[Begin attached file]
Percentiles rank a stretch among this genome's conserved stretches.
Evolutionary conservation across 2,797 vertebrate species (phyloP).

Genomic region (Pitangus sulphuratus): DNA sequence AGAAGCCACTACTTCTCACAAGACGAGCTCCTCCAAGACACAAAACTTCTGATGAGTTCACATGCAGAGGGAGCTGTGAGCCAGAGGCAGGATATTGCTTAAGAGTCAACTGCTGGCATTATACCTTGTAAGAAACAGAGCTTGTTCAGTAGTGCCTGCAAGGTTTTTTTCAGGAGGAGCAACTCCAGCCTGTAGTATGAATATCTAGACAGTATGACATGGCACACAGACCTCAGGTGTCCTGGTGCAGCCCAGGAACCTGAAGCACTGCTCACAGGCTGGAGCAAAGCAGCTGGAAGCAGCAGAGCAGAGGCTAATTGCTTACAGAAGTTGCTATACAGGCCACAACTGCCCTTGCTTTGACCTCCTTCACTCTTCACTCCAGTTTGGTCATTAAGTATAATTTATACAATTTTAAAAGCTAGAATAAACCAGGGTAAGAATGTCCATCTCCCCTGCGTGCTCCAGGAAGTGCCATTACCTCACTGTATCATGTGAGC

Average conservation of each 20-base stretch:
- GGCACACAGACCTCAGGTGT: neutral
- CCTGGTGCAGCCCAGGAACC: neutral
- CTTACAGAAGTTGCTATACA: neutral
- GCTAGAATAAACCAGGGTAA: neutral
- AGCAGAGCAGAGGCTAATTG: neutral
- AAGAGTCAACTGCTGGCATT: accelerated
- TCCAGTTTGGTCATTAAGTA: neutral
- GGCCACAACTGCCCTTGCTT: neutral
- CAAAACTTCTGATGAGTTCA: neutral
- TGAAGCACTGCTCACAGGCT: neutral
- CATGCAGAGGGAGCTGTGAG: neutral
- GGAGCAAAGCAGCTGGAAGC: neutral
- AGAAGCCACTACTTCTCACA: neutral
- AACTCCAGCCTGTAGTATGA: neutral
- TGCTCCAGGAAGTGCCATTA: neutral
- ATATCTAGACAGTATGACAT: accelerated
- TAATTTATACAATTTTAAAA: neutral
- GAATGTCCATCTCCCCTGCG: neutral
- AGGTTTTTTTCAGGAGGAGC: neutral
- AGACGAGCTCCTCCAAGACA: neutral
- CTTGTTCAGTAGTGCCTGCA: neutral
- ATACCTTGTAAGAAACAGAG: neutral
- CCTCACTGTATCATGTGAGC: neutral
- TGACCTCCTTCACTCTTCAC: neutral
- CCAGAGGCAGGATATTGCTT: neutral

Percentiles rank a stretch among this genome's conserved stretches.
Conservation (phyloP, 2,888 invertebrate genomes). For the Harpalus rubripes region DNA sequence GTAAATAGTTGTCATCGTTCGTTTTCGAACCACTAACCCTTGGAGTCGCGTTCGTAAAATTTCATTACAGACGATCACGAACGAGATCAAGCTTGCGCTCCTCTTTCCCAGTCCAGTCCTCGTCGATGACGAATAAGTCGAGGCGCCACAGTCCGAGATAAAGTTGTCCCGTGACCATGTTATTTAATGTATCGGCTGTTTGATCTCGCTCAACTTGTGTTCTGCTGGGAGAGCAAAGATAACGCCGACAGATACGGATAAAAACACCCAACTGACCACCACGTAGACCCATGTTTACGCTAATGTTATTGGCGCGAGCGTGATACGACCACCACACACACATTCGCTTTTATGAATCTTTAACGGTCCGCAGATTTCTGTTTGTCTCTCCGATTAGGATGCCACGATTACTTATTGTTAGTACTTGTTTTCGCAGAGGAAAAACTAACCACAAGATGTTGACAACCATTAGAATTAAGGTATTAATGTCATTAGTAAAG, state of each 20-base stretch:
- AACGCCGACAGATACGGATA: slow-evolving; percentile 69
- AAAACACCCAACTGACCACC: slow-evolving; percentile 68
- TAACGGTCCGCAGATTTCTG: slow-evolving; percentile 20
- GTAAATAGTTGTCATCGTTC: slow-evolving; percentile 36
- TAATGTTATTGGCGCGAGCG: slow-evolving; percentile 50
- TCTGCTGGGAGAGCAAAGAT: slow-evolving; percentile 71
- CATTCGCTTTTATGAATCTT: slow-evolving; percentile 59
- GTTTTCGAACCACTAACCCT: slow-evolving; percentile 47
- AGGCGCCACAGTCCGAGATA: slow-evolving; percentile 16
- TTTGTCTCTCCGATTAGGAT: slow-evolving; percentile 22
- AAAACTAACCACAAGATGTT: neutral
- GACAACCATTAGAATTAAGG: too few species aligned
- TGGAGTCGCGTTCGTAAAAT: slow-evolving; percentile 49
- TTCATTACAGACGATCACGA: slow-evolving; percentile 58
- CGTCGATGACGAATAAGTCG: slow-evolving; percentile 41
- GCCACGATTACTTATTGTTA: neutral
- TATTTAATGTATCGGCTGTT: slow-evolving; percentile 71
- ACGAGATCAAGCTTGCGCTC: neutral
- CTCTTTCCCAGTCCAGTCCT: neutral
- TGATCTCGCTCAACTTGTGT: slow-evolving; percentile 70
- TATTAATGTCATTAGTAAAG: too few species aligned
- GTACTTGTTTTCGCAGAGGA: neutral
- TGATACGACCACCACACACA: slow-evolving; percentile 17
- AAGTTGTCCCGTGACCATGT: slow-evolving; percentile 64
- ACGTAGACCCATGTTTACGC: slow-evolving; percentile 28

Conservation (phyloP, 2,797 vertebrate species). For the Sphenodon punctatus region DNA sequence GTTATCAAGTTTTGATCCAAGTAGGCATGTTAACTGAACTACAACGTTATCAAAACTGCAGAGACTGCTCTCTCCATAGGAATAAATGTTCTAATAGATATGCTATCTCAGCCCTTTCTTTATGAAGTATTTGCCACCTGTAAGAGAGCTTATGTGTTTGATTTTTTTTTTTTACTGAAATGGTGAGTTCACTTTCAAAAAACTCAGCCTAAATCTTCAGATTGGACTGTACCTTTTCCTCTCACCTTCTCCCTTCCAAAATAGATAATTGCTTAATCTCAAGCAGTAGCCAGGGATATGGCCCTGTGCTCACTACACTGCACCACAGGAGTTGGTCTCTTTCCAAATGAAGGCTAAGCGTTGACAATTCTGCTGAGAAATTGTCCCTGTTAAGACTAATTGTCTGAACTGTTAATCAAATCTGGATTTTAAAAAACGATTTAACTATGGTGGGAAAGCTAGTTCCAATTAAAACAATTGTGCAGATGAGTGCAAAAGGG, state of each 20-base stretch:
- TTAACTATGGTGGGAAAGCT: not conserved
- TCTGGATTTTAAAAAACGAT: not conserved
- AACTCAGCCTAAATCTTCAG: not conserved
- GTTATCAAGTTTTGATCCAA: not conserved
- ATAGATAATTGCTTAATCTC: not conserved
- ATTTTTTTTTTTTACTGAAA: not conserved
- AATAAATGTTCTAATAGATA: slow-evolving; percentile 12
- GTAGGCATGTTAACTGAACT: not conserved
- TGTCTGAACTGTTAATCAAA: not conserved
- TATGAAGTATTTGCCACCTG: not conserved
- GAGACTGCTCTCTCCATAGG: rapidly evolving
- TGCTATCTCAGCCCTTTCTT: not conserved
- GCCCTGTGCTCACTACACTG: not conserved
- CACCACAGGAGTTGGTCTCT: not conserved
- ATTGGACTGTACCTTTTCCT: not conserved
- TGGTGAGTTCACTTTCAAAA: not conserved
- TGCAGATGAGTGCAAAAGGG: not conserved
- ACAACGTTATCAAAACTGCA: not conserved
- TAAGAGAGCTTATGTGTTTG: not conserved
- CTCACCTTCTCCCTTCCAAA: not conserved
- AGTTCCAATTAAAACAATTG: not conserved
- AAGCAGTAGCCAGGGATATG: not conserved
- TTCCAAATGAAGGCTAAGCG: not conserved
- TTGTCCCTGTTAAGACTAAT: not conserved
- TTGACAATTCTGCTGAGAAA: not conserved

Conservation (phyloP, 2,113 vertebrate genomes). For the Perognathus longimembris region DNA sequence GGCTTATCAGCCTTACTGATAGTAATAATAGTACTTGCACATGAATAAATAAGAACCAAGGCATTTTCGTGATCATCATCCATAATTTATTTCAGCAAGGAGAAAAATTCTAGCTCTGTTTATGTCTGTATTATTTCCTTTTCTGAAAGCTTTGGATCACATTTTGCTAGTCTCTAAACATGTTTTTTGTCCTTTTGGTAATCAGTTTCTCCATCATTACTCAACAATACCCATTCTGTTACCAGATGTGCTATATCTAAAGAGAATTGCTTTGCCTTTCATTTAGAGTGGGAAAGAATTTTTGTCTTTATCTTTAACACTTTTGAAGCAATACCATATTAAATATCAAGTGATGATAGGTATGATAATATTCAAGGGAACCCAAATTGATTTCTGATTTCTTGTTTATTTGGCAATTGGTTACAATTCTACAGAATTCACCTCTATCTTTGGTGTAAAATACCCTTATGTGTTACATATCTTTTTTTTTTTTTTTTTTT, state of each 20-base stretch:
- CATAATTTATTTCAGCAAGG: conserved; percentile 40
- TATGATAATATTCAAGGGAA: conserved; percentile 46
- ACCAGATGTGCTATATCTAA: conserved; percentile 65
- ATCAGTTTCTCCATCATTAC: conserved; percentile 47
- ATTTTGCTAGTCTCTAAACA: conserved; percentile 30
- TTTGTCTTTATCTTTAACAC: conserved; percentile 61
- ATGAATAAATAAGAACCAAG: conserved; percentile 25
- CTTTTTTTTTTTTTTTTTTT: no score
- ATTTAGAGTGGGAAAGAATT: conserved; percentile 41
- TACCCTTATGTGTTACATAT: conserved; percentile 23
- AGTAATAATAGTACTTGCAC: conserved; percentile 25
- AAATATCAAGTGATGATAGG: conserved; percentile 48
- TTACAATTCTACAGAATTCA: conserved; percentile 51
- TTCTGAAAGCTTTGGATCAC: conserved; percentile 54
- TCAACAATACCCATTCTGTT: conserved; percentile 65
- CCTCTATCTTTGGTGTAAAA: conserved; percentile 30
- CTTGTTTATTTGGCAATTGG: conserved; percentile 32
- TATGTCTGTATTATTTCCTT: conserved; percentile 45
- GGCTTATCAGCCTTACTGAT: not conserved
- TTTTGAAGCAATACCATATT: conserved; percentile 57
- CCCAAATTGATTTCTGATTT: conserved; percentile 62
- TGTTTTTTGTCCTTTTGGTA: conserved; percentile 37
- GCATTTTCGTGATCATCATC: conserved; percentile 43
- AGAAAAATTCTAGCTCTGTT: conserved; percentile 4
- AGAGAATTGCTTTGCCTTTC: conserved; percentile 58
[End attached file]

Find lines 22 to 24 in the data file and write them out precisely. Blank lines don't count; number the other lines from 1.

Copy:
- GAATGTCCATCTCCCCTGCG: neutral
- AGGTTTTTTTCAGGAGGAGC: neutral
- AGACGAGCTCCTCCAAGACA: neutral